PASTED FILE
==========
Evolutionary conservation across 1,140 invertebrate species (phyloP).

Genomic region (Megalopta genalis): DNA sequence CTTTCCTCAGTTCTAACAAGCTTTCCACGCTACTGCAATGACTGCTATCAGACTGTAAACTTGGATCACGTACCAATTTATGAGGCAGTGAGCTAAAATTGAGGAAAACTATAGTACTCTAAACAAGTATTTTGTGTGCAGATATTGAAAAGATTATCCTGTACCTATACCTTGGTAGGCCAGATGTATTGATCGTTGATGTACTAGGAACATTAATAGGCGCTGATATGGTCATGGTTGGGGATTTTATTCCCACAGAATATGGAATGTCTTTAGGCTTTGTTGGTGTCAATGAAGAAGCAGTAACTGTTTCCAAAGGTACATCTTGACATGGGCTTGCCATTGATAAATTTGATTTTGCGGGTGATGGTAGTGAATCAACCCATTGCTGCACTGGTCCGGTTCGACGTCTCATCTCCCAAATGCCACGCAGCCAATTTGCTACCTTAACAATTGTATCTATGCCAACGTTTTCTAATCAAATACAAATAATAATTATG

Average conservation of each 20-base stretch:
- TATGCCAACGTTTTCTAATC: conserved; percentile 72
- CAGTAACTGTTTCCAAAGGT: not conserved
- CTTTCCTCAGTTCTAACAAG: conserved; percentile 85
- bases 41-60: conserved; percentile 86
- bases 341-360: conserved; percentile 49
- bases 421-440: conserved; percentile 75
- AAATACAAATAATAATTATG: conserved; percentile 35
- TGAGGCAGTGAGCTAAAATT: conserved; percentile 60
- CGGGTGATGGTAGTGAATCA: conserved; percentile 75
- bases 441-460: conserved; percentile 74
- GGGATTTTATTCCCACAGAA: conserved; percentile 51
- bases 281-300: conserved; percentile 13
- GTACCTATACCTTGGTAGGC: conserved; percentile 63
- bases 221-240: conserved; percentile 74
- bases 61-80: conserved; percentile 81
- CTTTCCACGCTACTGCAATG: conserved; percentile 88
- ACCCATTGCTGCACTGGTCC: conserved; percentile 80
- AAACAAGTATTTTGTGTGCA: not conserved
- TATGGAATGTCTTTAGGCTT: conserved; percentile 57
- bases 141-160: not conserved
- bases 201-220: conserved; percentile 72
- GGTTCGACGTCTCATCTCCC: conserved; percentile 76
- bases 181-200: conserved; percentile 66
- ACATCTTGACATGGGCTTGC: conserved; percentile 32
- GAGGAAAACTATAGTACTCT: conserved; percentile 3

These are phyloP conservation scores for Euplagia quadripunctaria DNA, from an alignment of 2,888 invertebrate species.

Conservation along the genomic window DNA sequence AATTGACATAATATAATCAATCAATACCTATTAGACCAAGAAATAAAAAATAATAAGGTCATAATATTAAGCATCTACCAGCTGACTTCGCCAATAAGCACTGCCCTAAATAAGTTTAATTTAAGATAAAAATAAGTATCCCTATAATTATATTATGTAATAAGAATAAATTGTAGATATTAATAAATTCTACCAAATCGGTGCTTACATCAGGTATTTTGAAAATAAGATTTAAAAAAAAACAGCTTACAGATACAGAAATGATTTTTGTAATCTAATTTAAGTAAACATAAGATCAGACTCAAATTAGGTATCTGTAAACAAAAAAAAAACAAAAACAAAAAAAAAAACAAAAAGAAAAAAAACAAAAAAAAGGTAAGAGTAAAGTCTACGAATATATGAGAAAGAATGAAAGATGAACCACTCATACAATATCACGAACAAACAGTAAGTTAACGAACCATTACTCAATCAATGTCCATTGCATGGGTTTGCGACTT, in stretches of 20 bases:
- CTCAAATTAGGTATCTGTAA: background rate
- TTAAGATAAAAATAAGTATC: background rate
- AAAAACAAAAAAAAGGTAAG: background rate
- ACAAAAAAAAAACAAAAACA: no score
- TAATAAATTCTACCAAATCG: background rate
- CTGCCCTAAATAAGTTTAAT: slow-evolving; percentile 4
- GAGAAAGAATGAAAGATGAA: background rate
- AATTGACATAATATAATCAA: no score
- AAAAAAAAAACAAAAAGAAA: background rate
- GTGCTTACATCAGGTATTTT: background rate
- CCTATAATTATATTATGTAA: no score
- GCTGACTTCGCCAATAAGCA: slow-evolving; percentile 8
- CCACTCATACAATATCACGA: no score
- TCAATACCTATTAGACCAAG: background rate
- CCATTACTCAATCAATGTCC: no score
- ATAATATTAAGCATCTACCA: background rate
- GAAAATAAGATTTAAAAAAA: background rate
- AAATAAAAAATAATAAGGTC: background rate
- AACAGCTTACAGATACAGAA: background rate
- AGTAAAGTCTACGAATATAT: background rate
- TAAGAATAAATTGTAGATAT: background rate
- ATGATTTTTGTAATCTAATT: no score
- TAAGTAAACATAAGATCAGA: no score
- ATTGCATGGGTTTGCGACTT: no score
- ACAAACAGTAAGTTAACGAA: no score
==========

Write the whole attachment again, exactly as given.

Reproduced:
Evolutionary conservation across 1,140 invertebrate species (phyloP).

Genomic region (Megalopta genalis): DNA sequence CTTTCCTCAGTTCTAACAAGCTTTCCACGCTACTGCAATGACTGCTATCAGACTGTAAACTTGGATCACGTACCAATTTATGAGGCAGTGAGCTAAAATTGAGGAAAACTATAGTACTCTAAACAAGTATTTTGTGTGCAGATATTGAAAAGATTATCCTGTACCTATACCTTGGTAGGCCAGATGTATTGATCGTTGATGTACTAGGAACATTAATAGGCGCTGATATGGTCATGGTTGGGGATTTTATTCCCACAGAATATGGAATGTCTTTAGGCTTTGTTGGTGTCAATGAAGAAGCAGTAACTGTTTCCAAAGGTACATCTTGACATGGGCTTGCCATTGATAAATTTGATTTTGCGGGTGATGGTAGTGAATCAACCCATTGCTGCACTGGTCCGGTTCGACGTCTCATCTCCCAAATGCCACGCAGCCAATTTGCTACCTTAACAATTGTATCTATGCCAACGTTTTCTAATCAAATACAAATAATAATTATG

Average conservation of each 20-base stretch:
- TATGCCAACGTTTTCTAATC: conserved; percentile 72
- CAGTAACTGTTTCCAAAGGT: not conserved
- CTTTCCTCAGTTCTAACAAG: conserved; percentile 85
- bases 41-60: conserved; percentile 86
- bases 341-360: conserved; percentile 49
- bases 421-440: conserved; percentile 75
- AAATACAAATAATAATTATG: conserved; percentile 35
- TGAGGCAGTGAGCTAAAATT: conserved; percentile 60
- CGGGTGATGGTAGTGAATCA: conserved; percentile 75
- bases 441-460: conserved; percentile 74
- GGGATTTTATTCCCACAGAA: conserved; percentile 51
- bases 281-300: conserved; percentile 13
- GTACCTATACCTTGGTAGGC: conserved; percentile 63
- bases 221-240: conserved; percentile 74
- bases 61-80: conserved; percentile 81
- CTTTCCACGCTACTGCAATG: conserved; percentile 88
- ACCCATTGCTGCACTGGTCC: conserved; percentile 80
- AAACAAGTATTTTGTGTGCA: not conserved
- TATGGAATGTCTTTAGGCTT: conserved; percentile 57
- bases 141-160: not conserved
- bases 201-220: conserved; percentile 72
- GGTTCGACGTCTCATCTCCC: conserved; percentile 76
- bases 181-200: conserved; percentile 66
- ACATCTTGACATGGGCTTGC: conserved; percentile 32
- GAGGAAAACTATAGTACTCT: conserved; percentile 3

These are phyloP conservation scores for Euplagia quadripunctaria DNA, from an alignment of 2,888 invertebrate species.

Conservation along the genomic window DNA sequence AATTGACATAATATAATCAATCAATACCTATTAGACCAAGAAATAAAAAATAATAAGGTCATAATATTAAGCATCTACCAGCTGACTTCGCCAATAAGCACTGCCCTAAATAAGTTTAATTTAAGATAAAAATAAGTATCCCTATAATTATATTATGTAATAAGAATAAATTGTAGATATTAATAAATTCTACCAAATCGGTGCTTACATCAGGTATTTTGAAAATAAGATTTAAAAAAAAACAGCTTACAGATACAGAAATGATTTTTGTAATCTAATTTAAGTAAACATAAGATCAGACTCAAATTAGGTATCTGTAAACAAAAAAAAAACAAAAACAAAAAAAAAAACAAAAAGAAAAAAAACAAAAAAAAGGTAAGAGTAAAGTCTACGAATATATGAGAAAGAATGAAAGATGAACCACTCATACAATATCACGAACAAACAGTAAGTTAACGAACCATTACTCAATCAATGTCCATTGCATGGGTTTGCGACTT, in stretches of 20 bases:
- CTCAAATTAGGTATCTGTAA: background rate
- TTAAGATAAAAATAAGTATC: background rate
- AAAAACAAAAAAAAGGTAAG: background rate
- ACAAAAAAAAAACAAAAACA: no score
- TAATAAATTCTACCAAATCG: background rate
- CTGCCCTAAATAAGTTTAAT: slow-evolving; percentile 4
- GAGAAAGAATGAAAGATGAA: background rate
- AATTGACATAATATAATCAA: no score
- AAAAAAAAAACAAAAAGAAA: background rate
- GTGCTTACATCAGGTATTTT: background rate
- CCTATAATTATATTATGTAA: no score
- GCTGACTTCGCCAATAAGCA: slow-evolving; percentile 8
- CCACTCATACAATATCACGA: no score
- TCAATACCTATTAGACCAAG: background rate
- CCATTACTCAATCAATGTCC: no score
- ATAATATTAAGCATCTACCA: background rate
- GAAAATAAGATTTAAAAAAA: background rate
- AAATAAAAAATAATAAGGTC: background rate
- AACAGCTTACAGATACAGAA: background rate
- AGTAAAGTCTACGAATATAT: background rate
- TAAGAATAAATTGTAGATAT: background rate
- ATGATTTTTGTAATCTAATT: no score
- TAAGTAAACATAAGATCAGA: no score
- ATTGCATGGGTTTGCGACTT: no score
- ACAAACAGTAAGTTAACGAA: no score